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Law and the Visual Arts (LAW-896-001)
There are no notices at this time.
What you need to know about the course:
The course will take hands on practical general overview approach to Art law. While case law will be investigated, the emphasis will be on practical applications with real life examples and applications. In other words, the goal of the course is to create Art Law practitioners. The topic to be covered will be:
• Copyright & Trademark Overviews
• Moral Rights & Resale Rights
• Artist Gallery Relations
• World War II and Looted Works
• Licensing and Publishing
• Auction Houses
• Public Art Commissions
• 1st Amendment Issues
• Museum Issues
• Fakes, Forgeries & Stolen Art
• Tax Issues
• Appropriation Art
• Rights of Publicity
• Valuation and Appraisal
• Orphan Works
• Anatomy of an art infringement case
There is no assigned text; however handouts of cases, contracts, checklists, articles, etc. will be assigned each week.
This is a paper course (15 pages). The paper is due the date on which we would have had a final exam. Topics are of student’s choice on any art law or closely related topics.
Guest speakers from the art industry will be invited (i.e., gallery owners, auction house staff, art lawyers, museum lawyers, appraisers, etc.).
On non-guest speaker weeks, we will begin with an informal discussion of current events regarding business and legal events in the art world. Everyone is expected to find items and be prepared to share.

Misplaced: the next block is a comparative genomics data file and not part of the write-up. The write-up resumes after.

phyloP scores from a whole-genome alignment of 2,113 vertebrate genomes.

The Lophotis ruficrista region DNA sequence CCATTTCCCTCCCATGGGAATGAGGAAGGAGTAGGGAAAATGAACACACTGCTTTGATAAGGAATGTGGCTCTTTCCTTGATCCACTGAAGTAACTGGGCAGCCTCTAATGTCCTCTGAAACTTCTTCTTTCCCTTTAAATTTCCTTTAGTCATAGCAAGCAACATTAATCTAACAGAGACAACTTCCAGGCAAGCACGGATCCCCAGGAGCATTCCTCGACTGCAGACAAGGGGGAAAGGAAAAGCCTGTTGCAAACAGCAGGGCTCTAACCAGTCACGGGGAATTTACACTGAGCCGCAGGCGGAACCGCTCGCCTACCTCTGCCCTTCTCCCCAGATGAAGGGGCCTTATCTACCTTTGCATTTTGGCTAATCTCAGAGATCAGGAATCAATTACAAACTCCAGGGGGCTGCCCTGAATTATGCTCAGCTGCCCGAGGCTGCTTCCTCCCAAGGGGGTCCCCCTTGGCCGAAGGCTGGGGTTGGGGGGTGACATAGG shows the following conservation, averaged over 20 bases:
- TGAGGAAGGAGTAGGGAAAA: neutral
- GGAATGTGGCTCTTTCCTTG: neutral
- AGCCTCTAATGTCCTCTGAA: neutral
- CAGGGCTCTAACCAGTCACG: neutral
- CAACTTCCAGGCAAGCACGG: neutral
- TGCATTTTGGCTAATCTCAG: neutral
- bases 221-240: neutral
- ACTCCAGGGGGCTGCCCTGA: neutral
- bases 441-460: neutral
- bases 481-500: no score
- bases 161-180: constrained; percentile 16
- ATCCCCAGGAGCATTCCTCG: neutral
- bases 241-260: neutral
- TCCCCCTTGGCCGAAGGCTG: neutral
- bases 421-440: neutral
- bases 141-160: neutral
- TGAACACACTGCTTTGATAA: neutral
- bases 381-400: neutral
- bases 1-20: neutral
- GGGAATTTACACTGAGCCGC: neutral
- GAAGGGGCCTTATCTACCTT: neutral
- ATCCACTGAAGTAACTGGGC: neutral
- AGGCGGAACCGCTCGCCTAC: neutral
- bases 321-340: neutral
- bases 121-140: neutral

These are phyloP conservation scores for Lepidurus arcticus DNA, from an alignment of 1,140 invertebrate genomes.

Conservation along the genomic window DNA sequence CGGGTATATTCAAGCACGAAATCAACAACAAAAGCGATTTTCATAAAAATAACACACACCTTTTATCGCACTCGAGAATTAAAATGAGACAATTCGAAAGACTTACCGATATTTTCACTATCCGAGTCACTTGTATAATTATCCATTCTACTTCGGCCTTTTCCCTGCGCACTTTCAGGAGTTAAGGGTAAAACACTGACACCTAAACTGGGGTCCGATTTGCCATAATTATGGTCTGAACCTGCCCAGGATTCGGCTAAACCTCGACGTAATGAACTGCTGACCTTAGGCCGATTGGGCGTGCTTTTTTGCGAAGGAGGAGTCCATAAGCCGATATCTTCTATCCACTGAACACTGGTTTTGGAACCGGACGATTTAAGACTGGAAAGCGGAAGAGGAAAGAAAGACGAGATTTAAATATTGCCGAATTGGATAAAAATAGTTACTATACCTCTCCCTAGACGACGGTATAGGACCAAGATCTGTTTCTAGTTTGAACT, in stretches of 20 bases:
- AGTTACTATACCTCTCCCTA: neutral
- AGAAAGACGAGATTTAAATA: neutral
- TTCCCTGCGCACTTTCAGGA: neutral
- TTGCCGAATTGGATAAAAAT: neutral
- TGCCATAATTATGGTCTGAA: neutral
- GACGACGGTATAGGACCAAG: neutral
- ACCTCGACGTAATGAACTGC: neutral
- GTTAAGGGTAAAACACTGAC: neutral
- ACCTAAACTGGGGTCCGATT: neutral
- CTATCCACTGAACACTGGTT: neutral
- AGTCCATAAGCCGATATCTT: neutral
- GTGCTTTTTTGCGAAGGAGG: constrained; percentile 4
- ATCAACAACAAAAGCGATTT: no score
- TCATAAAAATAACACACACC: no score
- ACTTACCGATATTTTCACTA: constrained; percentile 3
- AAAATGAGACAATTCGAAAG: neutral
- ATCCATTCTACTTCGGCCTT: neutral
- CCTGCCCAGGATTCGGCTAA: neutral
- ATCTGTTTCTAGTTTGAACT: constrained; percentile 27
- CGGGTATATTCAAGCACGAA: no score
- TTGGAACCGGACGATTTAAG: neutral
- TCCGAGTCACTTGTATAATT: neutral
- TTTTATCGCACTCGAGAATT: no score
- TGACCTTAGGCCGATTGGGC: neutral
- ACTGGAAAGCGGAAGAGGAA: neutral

In each non-guest speaker week, one or two students will be assigned to participate in the teaching of the class by presenting important case law or related matters on the topic of the week.
Attendance is mandatory and will be taken for each class. Missing more than one class will impact negatively on your grade. A great deal of the benefit of the class takes place from the in-class discussions. This is not a class for someone who wants to sit in the back row, not participate and just hand in a paper.
Laptops are to be used for note taking only or to view a directed site being discussed in class. If laptops are found to be used for any other purposes they will be banned for the entire class and all notes will be taken by hand (in other words, no shopping, no Facebook, checking scores, reading e-mail, texting, working on papers, reading the paper, etc.)
Textbooks and Other Materials
The textbook information on this page was provided by the instructor. Students should use this information when considering purchases from the AU Campus Store or other vendors. Students may check here to determine if books are currently available for purchase online.
First Class Readings
For the first class please find an interesting article from any newspaper, magazine or web site (USA or international) dealing with any facet of art law or the business side of the art world.
The syllabus is available in the following format(s):